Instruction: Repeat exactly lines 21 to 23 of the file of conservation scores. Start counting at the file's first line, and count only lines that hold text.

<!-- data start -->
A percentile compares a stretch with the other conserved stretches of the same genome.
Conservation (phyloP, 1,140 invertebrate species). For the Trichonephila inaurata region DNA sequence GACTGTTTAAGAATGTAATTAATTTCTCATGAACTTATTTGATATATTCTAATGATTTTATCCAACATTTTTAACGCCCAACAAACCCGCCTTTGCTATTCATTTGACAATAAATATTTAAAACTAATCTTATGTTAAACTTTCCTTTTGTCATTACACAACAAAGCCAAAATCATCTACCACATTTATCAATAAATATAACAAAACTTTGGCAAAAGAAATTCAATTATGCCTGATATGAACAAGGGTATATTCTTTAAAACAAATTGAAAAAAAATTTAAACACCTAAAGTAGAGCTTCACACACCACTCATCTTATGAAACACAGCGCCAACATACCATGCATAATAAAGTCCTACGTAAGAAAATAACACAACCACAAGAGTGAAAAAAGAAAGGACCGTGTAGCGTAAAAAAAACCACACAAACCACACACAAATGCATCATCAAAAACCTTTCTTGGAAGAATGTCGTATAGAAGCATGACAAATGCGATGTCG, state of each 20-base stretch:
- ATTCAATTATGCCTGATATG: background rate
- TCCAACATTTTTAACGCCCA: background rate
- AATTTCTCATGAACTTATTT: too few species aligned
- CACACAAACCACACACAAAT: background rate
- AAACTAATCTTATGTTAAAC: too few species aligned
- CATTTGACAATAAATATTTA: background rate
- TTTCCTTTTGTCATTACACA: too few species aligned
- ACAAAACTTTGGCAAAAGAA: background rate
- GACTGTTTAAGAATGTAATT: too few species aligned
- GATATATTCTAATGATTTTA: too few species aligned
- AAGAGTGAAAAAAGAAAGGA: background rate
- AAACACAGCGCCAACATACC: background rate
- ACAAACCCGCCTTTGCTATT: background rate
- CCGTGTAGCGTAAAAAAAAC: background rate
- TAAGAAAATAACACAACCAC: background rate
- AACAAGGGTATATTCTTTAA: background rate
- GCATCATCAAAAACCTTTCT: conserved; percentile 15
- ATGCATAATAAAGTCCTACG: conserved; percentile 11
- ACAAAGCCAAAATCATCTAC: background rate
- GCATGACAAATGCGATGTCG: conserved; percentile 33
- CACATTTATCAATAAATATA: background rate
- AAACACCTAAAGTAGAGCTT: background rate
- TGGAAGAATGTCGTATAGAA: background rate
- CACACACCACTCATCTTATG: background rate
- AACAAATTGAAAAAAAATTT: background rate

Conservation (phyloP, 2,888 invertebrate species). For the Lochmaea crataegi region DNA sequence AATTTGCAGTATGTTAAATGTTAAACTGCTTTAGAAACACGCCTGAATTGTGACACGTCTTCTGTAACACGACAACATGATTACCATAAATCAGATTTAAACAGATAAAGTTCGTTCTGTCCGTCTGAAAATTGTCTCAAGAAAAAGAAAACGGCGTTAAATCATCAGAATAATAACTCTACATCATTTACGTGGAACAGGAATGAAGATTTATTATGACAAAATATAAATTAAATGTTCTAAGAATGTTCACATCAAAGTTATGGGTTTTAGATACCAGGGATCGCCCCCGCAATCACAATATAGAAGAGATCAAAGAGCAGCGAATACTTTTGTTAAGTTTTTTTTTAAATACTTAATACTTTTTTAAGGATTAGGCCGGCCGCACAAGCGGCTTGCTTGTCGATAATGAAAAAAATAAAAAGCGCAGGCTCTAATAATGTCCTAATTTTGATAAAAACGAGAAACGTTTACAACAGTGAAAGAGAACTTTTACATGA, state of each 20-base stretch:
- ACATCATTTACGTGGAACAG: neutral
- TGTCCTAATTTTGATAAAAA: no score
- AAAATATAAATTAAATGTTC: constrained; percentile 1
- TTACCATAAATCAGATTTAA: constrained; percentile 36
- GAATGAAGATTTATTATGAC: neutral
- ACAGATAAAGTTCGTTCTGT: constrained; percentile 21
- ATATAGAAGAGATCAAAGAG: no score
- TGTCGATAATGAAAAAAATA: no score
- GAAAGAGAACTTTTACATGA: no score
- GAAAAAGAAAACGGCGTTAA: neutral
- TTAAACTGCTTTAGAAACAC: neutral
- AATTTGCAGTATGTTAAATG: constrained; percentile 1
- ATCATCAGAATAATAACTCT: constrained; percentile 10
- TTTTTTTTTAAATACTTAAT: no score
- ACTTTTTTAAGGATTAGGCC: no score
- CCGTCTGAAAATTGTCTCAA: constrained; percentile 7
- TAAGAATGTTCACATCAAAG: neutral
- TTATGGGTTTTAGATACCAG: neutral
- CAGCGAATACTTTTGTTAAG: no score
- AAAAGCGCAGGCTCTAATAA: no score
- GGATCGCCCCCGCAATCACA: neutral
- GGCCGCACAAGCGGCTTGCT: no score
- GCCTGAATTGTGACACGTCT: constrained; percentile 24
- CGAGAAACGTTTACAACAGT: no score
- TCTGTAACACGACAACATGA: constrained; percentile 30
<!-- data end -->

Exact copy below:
- ACAAAGCCAAAATCATCTAC: background rate
- GCATGACAAATGCGATGTCG: conserved; percentile 33
- CACATTTATCAATAAATATA: background rate